Several studies showed that the vestibulocerebellum (flocculus, nodulus, and uvula) plays a critical role in vestibular compensation. Ablation of the vestibulocerebellum, or disruption of climbing fibers inputs to the flocculus, severely impedes compensation.26 Studies also showed that intrafloccular microinjection of dexamethasone enables a compensatory increase in intrinsic excitability of medial vestibular nucleus ipsilateral to the lesion side. Intrafloccular microinjection of the glucocorticoid receptor antagonist prevents the increase in intrinsic excitability in animals given systemic dexamethasone.27 These findings support behavioral and cellular studies of the role of stress hormones, corticosteroids, and glucocorticoid receptors in the process of vestibular compensation.24,25 During the acute phase of vestibular compensation, there is a rapid downregulation of the inhibitory neurotransmitters γ-aminobutyric acid (GABA)21 and glycine receptors in ipsilateral neurons to counteract acute inhibition from the contralateral side.26 During the first week after the acute lesion, the recovery of a normal resting discharge in ipsilateral vestibular nuclei plays a key role in the resolution of the static deficit by restoring the balance between the activities of neurons in both vestibular nuclei.27

Some studies showed that vestibular compensation is also dependent on age, glutamic acid, and benzodiazepine receptor distribution. The time course and behavioral recovery of vestibular compensation in adult (3 months) and old (24 months) rats were correlated with modifications of glutamic acid decarboxylase (GAD) messenger RNA (mRNA) expression and benzodiazepine receptor density in different brain areas.28 Compensation in adult rats was complete 28 days after hemilabyrinthectomy, whereas old rats still showed significant behavioral impairment.29 Other studies showed that vestibular suppressants, sensory deprivation, restricted mobility, and blindfolded animals did not achieve adequate vestibular compensation.3032 It was also found that lack of cognitive insight into dizziness outcome retarded compensation.33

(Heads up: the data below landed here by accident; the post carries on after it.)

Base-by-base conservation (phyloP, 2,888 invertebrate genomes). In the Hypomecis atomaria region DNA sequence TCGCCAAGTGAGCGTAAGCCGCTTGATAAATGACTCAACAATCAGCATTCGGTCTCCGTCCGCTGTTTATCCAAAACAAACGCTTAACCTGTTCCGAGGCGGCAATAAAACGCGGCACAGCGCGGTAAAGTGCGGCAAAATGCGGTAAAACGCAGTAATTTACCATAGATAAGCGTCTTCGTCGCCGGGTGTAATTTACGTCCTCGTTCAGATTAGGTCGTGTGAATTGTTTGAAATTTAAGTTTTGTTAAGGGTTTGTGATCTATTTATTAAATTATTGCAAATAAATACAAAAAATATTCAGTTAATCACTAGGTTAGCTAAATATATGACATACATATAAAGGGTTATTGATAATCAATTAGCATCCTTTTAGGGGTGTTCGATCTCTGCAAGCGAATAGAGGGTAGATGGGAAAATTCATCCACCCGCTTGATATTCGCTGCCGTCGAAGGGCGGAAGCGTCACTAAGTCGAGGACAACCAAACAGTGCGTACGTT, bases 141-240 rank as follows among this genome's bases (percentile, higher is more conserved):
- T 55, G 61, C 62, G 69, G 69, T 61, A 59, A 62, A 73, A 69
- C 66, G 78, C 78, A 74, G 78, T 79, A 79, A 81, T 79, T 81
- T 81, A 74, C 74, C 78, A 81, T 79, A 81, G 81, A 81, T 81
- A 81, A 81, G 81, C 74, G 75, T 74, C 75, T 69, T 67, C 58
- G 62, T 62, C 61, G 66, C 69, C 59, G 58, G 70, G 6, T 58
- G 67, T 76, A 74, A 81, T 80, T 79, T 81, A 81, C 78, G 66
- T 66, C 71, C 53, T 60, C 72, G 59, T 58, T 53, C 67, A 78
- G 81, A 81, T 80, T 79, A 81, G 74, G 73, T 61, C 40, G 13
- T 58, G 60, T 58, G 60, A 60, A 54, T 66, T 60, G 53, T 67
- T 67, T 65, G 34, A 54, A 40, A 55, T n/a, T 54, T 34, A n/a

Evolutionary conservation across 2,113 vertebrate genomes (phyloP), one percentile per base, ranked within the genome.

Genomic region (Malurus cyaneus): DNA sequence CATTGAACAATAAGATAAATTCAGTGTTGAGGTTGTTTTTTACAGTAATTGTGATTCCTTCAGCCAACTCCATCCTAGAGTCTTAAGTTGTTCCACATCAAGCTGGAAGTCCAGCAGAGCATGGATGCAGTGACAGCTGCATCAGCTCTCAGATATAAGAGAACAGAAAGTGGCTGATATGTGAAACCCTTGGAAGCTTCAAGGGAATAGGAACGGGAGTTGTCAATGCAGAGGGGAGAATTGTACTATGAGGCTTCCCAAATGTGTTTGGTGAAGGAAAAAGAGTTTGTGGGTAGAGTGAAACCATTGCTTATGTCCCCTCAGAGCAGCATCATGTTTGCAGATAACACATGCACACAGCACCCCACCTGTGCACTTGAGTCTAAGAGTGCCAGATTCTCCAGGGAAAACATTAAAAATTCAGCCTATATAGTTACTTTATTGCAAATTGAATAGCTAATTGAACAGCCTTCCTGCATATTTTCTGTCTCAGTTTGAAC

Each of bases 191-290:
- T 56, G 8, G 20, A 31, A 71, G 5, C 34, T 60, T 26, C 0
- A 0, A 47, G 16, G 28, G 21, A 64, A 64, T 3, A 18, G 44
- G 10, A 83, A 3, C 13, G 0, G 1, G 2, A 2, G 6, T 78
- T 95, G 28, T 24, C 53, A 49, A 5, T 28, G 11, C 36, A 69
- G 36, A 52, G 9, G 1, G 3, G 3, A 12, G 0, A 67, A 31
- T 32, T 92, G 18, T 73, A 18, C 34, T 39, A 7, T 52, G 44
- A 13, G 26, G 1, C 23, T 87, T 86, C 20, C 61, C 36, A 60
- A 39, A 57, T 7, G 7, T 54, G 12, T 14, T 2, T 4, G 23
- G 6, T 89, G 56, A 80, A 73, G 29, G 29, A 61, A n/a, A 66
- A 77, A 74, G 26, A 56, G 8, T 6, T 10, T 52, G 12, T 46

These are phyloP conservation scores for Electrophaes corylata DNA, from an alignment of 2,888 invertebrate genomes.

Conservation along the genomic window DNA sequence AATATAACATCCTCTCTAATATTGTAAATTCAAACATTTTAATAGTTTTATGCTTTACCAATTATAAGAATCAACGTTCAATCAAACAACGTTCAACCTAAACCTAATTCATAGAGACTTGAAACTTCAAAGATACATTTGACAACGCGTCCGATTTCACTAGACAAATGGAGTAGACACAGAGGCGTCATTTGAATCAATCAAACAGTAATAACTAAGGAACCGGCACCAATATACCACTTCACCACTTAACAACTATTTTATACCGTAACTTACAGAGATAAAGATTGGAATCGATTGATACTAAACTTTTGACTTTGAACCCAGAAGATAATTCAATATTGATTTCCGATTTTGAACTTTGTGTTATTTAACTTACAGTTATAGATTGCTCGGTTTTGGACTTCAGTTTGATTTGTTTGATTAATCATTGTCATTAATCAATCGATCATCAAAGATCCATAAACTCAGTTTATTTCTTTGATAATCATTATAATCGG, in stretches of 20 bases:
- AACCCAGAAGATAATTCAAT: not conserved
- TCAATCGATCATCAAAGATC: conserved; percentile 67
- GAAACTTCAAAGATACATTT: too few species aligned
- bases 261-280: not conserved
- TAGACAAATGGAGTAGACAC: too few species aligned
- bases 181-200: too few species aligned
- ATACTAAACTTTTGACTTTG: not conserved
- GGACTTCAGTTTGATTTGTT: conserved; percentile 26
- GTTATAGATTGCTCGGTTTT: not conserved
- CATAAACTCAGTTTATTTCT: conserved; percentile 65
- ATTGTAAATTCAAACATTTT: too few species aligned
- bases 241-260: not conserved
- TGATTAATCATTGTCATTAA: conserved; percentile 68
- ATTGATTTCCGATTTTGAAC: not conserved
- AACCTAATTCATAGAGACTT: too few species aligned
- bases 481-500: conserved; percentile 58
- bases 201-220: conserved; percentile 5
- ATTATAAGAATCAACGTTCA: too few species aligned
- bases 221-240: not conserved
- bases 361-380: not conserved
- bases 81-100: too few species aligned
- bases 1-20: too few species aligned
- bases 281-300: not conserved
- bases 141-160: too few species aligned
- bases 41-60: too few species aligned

From a clinical point of view, several relevant concepts of vestibular compensation are established. First, vestibular compensation takes place in both the short term and the long term. Short-term compensation requires adequate residual vestibular function and is evident by the disappearance of vestibular symptoms of nausea, ataxia, and nystagmus that classically follow unilateral labyrinthectomy. Long-term compensation is indicated by behavioral modification of head and body movements in response to vestibular dysfunction. Second, the vestibular nuclei, commissural fibers, vestibulocerebellum (flocculus and nodulus), vision, and higher cognitive function must be intact for successful long-term vestibular compensation. Third, evidence exists that stress hormones and glucocorticoids augment vestibular compensation. Fourth, older age, restricted mobility, and vestibular suppressants delay and possibly prevent adequate vestibular compensation. Fifth, vestibular rehabilitation and modulating physical and emotional factors influencing central nervous system (CNS) plasticity help augment the process of vestibular compensation.

Indications and Contraindications for Vestibular Rehabilitation

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Jun 10, 2016 | Posted by in OTOLARYNGOLOGY | Comments Off on Vestibular and Balance Rehabilitation